It is June 13, 1838, and the steamship Pulaski is “lashed with ropes as thick as trees to the Savannah River’s wharf” as it prepares for its fourth voyage to Baltimore, with one overnight stop in Charleston. Lilly Forsyth boards holding her five-month-old daughter, accompanied by “her Negro nursemaid, Pricilla,” and her aristocratic and abusive husband, Adam. With them, they carry “what seemed half the household’s contents for this summer season—their silver, china, and wardrobes, along with a trunk full of Adam’s gold.” They are like most passengers who have booked the luxury liner to escape Savannah’s summer heat, and alongside the Forsyth's is Savannah’s prominent Longstreet family, cousins to Lilly, totaling eight, among them Lilly’s dear friend, Augusta, whose fiancé died.

In alternating timelines, the past and present weave in such a way that the reader is on Everly Winthrop’s path to discovery of the 1838 calamity that forever marred Savannah’s history. We feel Everly’s passion as she pursues long buried details. We experience the Pulaski’s harrowing demise, and wince at the passengers’ life-threatening aftermath, as told through the eyes of Lilly’s and Augusta’s versions of the story.

In vivid detail, Callahan leaves nothing unattended. “The promenade deck broke free first, timbers splintering, splitting the sea, sloping and sending passengers into the waves before bobbing up to float like an apple in a barrel.” “Then the screams began, the horrifying cries of passengers echoing across the water.” The story covers land and sea; it digs through papers and photos, dives to the sunken wreckage to look for artifacts. It pieces together a full account of that terrible night and reconstructs the details that culminated in the Pulaski blowing apart and sinking in deep waters, casting the lives and valuables of the passengers asunder and giving rise to Everly’s questions of what it is, in life, that truly matters.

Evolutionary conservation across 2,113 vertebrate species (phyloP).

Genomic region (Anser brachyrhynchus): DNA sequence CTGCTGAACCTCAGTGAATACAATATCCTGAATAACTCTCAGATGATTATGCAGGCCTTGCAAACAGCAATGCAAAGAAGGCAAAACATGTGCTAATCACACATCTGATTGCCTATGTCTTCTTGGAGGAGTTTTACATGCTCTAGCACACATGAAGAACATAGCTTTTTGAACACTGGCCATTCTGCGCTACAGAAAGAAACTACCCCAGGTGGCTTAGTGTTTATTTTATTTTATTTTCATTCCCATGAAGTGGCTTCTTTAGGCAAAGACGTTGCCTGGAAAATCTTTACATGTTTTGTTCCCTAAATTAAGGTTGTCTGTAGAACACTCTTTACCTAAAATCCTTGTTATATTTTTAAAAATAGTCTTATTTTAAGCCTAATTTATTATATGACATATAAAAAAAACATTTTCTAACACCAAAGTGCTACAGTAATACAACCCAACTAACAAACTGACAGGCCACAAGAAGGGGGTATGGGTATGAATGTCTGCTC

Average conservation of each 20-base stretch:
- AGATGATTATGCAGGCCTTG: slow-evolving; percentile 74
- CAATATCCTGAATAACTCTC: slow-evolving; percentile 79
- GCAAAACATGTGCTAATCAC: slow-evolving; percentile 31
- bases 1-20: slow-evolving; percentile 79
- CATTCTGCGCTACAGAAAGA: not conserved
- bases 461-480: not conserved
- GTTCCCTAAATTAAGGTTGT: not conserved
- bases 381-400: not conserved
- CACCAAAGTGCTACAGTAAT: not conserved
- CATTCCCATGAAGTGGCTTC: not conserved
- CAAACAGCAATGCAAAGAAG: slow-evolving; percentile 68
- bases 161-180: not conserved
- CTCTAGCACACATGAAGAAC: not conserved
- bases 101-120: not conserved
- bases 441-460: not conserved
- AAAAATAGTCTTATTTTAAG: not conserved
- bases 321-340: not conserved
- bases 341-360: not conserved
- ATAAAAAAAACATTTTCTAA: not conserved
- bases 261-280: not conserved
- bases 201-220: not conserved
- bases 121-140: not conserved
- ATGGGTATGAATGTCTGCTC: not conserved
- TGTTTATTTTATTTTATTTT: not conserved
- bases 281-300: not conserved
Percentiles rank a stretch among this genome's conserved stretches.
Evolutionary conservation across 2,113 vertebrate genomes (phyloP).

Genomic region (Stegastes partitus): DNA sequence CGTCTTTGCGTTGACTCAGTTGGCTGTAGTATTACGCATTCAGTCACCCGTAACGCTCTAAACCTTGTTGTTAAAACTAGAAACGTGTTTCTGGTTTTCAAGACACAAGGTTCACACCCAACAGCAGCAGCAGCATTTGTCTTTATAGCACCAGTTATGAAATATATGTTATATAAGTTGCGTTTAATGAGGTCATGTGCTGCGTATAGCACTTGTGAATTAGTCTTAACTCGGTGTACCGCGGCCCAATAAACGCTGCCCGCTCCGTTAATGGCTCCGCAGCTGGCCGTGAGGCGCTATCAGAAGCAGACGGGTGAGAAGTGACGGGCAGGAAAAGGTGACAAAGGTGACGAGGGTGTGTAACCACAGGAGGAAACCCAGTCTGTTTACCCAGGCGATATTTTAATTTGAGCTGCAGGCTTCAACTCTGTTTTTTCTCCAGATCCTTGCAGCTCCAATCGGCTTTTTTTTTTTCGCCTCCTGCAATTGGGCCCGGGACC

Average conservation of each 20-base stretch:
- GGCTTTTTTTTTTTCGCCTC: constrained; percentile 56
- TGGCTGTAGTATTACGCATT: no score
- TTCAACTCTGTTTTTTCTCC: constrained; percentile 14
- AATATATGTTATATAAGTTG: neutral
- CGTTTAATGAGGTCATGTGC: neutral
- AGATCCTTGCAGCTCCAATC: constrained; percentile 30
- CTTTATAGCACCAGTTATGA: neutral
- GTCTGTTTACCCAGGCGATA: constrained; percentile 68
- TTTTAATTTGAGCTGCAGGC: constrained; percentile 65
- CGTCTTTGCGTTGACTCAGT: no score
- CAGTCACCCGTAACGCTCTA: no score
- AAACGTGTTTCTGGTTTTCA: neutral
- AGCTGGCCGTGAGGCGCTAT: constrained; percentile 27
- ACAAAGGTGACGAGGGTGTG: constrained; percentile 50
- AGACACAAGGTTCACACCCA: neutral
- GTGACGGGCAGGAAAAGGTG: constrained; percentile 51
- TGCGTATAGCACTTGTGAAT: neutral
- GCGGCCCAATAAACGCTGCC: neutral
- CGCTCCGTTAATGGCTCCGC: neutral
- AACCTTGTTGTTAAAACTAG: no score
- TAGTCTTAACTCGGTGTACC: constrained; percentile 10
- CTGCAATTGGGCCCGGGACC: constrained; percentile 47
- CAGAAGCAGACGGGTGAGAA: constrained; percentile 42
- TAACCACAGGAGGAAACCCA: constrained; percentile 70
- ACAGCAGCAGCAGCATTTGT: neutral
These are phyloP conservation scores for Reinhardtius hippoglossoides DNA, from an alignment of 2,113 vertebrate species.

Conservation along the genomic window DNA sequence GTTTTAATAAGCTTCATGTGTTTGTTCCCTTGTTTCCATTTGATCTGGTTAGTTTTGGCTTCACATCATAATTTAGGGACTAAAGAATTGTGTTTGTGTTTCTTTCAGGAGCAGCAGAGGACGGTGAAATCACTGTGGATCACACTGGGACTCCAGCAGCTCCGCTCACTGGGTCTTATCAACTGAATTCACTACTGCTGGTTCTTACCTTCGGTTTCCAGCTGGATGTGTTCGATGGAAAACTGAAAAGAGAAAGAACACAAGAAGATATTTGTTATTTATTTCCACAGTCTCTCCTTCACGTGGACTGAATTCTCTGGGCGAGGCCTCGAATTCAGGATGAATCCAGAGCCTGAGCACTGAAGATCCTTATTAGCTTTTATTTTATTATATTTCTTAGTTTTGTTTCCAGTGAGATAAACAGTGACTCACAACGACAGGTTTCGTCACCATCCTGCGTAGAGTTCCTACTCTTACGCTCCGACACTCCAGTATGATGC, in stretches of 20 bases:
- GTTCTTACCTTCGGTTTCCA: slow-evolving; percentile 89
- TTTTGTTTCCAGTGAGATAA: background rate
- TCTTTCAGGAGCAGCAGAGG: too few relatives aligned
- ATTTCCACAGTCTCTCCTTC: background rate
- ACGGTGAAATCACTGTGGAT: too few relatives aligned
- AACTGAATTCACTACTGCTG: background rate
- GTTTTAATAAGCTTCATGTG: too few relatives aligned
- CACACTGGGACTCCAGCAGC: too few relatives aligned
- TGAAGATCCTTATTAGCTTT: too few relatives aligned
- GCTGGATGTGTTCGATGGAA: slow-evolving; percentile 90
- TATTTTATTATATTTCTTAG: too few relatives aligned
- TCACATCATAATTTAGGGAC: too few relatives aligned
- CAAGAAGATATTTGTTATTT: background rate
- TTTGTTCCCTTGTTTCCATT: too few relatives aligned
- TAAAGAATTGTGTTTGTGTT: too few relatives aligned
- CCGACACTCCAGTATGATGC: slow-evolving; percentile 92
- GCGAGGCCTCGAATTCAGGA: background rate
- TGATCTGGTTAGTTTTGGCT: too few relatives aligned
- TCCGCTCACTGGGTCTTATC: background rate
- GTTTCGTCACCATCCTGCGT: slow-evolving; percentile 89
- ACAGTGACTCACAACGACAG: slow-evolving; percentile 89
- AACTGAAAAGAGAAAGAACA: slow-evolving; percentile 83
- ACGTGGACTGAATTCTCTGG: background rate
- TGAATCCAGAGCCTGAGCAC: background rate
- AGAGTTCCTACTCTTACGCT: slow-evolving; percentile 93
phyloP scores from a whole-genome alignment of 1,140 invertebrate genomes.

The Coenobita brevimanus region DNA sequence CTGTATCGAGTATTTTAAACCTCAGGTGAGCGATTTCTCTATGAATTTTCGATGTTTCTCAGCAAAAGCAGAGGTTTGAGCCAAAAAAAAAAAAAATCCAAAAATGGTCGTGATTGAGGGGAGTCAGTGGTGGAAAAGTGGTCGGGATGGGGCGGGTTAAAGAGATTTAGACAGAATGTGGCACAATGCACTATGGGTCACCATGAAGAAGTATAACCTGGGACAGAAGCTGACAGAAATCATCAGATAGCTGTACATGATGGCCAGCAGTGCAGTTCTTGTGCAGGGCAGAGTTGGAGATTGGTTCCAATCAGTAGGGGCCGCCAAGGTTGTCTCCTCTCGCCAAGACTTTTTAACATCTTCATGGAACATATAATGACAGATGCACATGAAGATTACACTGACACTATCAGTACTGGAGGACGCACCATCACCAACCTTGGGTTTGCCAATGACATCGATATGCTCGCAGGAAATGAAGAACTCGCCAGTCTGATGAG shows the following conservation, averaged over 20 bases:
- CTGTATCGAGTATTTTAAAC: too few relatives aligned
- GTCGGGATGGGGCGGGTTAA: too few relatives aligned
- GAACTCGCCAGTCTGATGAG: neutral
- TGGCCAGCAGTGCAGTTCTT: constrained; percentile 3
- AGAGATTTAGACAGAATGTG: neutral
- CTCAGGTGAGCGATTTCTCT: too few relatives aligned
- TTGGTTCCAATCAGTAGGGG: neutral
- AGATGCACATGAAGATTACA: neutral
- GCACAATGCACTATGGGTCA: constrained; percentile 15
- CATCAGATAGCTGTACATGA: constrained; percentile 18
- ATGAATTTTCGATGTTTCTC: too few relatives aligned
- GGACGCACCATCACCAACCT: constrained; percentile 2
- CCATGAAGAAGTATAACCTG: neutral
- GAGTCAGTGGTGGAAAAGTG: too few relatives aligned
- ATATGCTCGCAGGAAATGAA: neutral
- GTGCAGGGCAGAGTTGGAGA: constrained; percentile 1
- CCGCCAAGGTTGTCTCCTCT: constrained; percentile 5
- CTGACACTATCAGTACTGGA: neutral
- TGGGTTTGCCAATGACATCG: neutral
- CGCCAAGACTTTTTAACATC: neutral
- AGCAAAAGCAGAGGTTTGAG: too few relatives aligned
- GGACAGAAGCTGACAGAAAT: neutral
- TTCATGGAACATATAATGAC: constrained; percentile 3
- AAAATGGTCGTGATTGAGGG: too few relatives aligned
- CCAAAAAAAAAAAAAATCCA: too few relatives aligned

There are deep probing, existential questions, and surprising linkages in Surviving Savannah. Everly Winthrop grapples with her buried feelings over the death of her friend Mora while exhuming the Pulaski’s tragic story in the interest of the museum’s exhibit in such a way that dovetails into the lives and secrets of the Pulaski’s survivors. While diving underwater at the Pulaski’s buried site, Everly muses, “Here I was part of something unseen, just as Mora was now. There was such a thin veil between the seen and unseen, between the living and the dead. Who was I to know where that line existed or where she was now? Who was I to understand death or life? They were a mystery.” “In my mind, images floated by, broken pieces of a fragile life. What really mattered? Minutes or years passed as I searched for the answer. Finally, my heart called out: Everything. Everything matters.”

At once painstakingly researched, compelling historical fiction with the lure of a heart and soul story concerning a woman coming to terms with her own heartbreaking trauma, Surviving Savannah is an epic novel that explores the metal of human spirit in crisis. It is an expertly told, fascinating story that runs fathoms deep on multiple levels.

Author: Patti Callahan

Release Date: March 9, 2021

Publisher/Imprint: Berkley

Pages: 432

Claire Fullerton's most recent novels are Little Tea and multiple award winner, Mourning Dove. Honors include the Independent Book Publishers Book Award Silver Medal for Regional Fiction, the Reader's Favorite for Southern Fiction Bronze Medal and various other literary awards.

1 Comment

Unknown member
Aug 17, 2021